Parents get OK to screen embryos to ensure match for terminally ill son...

  1. parents get ok to screen embryos

    couple can test to ensure match with terminally ill son: court

    emma ross
    the ottawa citizen

    wednesday, april 09, 2003

    london -- couples can screen their test-tube embryos to ensure the baby's tissue provides a match to help cure a sick sibling, an appeals court ruled yesterday.

    the ruling by the court of appeal in london is the latest step in a 16-month-long legal battle between britain's fertility regulator and an anti-abortion group, which claims such screening could lead to the creation of designer babies for spare body parts.

    in december 2001, britain's human fertilization and embryology authority said couples undergoing in vitro fertilization, who already were having their embryos screened for serious hereditary diseases, could also get a licence to have them tested for tissue matching to save the life of a sibling.

    the anti-abortion group comment on reproductive ethics went to the high court to block the licences, arguing parliament alone should decide on such issues.

    at the centre of the legal wrangling were shahana and raj hashmi, a couple striving to conceive a fifth child as an umbilical cord blood donor for their seriously ill four-year-old, zain. they had been granted the first licence under the 2001 ruling.

    but the high court ruled in december 2002 that the embryology authority had no legal power to license embryo selection by "tissue typing" to help sick siblings. that ruling put on hold the hashmis' licence and the embryology regulator appealed.

    during the appeal, mrs. hashmi made an impassioned plea to the judges in a bid to help save her child's life.

    "any child who is brought into our home will be fiercely protected. we don't wish any harm to our children," she said. "we would like you to please consider when making a decision that our son will die a terrible, painful death if we are not given permission to save him."

    the appeals panel said yesterday simply that it was overturning the high court ruling. details were not expected to be available until later, but the ruling means the hashmis can continue with their quest for a sibling to treat their ailing son.

    during in vitro fertilization, several embryos are created but only two or three are implanted in the womb. in some cases, the embryos are tested for certain inheritable genetic defects and only those free of abnormal genes are implanted.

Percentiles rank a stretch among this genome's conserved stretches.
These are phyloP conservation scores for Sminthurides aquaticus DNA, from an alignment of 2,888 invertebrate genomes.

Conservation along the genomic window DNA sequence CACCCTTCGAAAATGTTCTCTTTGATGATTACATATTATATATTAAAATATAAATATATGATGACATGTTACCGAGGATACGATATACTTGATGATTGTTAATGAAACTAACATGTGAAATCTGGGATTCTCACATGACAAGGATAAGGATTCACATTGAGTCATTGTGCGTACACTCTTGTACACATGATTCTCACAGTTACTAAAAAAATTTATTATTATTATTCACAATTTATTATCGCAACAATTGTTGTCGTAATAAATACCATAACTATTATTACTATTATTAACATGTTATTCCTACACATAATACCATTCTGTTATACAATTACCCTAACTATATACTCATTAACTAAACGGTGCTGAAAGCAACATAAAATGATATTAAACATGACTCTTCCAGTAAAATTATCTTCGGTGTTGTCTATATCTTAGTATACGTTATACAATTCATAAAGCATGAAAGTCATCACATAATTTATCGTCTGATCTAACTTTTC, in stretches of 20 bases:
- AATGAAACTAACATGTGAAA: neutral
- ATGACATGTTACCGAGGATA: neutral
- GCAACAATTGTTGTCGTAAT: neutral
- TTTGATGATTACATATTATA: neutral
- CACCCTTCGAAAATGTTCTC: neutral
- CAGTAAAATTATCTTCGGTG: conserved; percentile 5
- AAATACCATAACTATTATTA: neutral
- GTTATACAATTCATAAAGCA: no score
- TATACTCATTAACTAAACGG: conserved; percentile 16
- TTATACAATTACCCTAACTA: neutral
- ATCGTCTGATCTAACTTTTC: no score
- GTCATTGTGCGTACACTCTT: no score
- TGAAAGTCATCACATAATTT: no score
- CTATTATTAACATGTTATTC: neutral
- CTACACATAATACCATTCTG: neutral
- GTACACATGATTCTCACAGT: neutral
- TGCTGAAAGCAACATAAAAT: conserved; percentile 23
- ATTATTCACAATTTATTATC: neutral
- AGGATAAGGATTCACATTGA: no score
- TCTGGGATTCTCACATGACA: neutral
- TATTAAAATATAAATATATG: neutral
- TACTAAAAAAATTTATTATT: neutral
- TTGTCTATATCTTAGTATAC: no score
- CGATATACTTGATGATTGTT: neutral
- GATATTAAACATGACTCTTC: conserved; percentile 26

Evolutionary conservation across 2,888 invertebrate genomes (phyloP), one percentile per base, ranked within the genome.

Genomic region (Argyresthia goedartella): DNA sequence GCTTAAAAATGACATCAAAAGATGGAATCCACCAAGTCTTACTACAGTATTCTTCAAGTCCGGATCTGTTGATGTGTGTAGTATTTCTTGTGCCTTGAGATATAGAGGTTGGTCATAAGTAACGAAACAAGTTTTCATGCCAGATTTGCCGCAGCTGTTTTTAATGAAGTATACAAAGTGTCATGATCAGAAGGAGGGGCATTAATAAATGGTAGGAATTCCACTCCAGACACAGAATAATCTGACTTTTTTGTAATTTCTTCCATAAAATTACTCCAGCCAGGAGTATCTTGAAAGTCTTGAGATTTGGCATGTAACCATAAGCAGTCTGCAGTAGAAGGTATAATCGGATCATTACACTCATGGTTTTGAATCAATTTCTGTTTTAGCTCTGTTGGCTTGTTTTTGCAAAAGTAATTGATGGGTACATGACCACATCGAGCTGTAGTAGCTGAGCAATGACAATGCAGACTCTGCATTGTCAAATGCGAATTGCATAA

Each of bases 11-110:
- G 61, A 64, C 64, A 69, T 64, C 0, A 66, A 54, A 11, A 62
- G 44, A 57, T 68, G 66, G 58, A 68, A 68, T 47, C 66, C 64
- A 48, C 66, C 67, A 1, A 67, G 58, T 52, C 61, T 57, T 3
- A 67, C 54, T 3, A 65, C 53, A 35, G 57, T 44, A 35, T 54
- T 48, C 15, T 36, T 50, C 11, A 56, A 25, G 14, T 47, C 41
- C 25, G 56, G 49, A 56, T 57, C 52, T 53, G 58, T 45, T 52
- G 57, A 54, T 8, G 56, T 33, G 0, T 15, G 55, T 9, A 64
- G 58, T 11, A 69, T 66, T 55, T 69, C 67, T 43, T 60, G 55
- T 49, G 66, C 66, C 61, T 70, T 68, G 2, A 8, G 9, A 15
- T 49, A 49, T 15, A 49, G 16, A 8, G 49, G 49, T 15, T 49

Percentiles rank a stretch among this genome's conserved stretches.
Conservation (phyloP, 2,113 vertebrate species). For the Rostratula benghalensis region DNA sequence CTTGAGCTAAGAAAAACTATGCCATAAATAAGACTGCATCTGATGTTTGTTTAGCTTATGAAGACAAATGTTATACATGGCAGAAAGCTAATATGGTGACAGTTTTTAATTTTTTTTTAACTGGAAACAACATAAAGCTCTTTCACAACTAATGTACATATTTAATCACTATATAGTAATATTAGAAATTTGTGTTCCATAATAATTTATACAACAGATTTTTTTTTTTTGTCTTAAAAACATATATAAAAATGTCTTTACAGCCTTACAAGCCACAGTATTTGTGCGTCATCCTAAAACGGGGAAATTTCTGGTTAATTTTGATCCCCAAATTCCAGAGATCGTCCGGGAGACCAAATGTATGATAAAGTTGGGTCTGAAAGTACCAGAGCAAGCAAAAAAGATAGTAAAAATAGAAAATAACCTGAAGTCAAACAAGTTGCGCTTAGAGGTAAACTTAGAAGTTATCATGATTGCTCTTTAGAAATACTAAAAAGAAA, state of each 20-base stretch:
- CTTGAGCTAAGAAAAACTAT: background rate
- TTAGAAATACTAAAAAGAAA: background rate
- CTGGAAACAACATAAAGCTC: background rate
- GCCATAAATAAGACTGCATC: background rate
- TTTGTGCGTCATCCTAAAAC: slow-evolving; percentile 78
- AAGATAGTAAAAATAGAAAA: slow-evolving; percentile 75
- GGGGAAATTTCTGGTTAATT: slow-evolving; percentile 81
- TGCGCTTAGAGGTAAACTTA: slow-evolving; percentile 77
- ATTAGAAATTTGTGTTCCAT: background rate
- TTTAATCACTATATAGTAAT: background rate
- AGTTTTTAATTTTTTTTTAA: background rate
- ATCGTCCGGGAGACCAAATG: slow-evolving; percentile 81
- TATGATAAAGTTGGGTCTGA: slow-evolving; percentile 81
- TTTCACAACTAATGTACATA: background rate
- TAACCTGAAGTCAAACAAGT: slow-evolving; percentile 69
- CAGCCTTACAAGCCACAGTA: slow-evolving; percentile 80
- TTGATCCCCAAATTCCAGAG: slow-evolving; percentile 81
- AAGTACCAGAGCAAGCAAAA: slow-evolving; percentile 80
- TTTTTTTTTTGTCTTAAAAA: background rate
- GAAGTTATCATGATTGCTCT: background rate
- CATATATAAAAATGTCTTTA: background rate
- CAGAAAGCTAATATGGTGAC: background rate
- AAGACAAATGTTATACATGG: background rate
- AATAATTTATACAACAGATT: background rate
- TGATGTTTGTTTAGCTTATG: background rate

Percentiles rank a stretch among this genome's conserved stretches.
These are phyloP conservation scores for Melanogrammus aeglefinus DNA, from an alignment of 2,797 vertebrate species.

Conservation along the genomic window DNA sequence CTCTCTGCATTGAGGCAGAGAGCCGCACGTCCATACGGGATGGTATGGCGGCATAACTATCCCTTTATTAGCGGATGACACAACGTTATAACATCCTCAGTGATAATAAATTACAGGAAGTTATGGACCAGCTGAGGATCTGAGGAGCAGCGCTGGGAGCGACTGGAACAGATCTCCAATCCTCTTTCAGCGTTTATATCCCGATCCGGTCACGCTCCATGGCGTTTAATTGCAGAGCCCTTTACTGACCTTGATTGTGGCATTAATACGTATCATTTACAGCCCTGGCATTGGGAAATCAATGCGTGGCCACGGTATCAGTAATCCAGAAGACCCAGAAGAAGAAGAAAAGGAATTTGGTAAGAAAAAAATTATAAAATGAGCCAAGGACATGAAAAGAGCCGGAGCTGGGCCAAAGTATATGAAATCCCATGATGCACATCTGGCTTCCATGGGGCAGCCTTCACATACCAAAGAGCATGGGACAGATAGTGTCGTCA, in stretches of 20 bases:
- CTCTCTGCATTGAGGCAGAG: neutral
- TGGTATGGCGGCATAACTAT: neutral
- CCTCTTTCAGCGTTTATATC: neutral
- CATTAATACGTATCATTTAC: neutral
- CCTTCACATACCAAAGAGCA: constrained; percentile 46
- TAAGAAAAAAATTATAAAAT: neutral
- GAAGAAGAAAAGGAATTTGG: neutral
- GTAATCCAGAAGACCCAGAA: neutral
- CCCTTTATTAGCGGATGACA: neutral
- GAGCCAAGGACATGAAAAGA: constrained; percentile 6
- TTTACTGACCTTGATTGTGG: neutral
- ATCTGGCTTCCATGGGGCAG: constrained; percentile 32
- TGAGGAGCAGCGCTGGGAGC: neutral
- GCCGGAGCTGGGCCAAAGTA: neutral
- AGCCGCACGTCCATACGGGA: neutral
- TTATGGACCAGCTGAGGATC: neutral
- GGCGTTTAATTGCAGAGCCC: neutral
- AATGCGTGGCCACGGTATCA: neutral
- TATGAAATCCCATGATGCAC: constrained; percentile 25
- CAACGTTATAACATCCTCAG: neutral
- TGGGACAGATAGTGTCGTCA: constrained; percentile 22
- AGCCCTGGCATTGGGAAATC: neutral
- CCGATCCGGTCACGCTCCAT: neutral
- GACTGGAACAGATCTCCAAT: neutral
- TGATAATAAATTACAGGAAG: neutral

the embryology authority gave the hashmis, of leeds in northern england, permission to add another test to make sure tissue from their next child would be a suitable match for zain.

    neither the couple nor their four other children are bone marrow matches for zain, who suffers from the rare blood disorder thalassaemia and is expected to die without a transplant. stem cells taken from the baby's umbilical cord at birth could replace zain's bone marrow.

    copyright 2003 the associated press


    what a difficult position for the parents....and their ill child.
    •  
  2. 5 Comments

  3. by   JedsMom
    I can't imagine having to walk a mile in their shoes. So sad
  4. by   RN2B2005
    My gut feeling is that this is wrong, very wrong. They're pinning all of their hopes on a potential donor. What happens if the older child dies anyway? Will the parents blame the newborn? Will they blame themselves (even more than they already are)?

    I can't imagine the psychological issues the child would have growing up if the brother he was supposed to save died anyway. It just makes me angry that these parents are willing to kill other potential children in order to save one, and it makes me even angrier that there are doctors willing to go along with it.
  5. by   RNonsense
    "We would like you to please consider when making a decision that our son will die a terrible, painful death if we are not given permission to save him."

    What an awful situation to be in....
  6. by   fergus51
    People have been doing this by chance for years. This just increases the chance they will be successful. I wouldn't judge them too harshly, knowing that parents would do almost anything for their children.
  7. by   emily_mom
    I agree with you all. Glad I'm not in their shoes.

close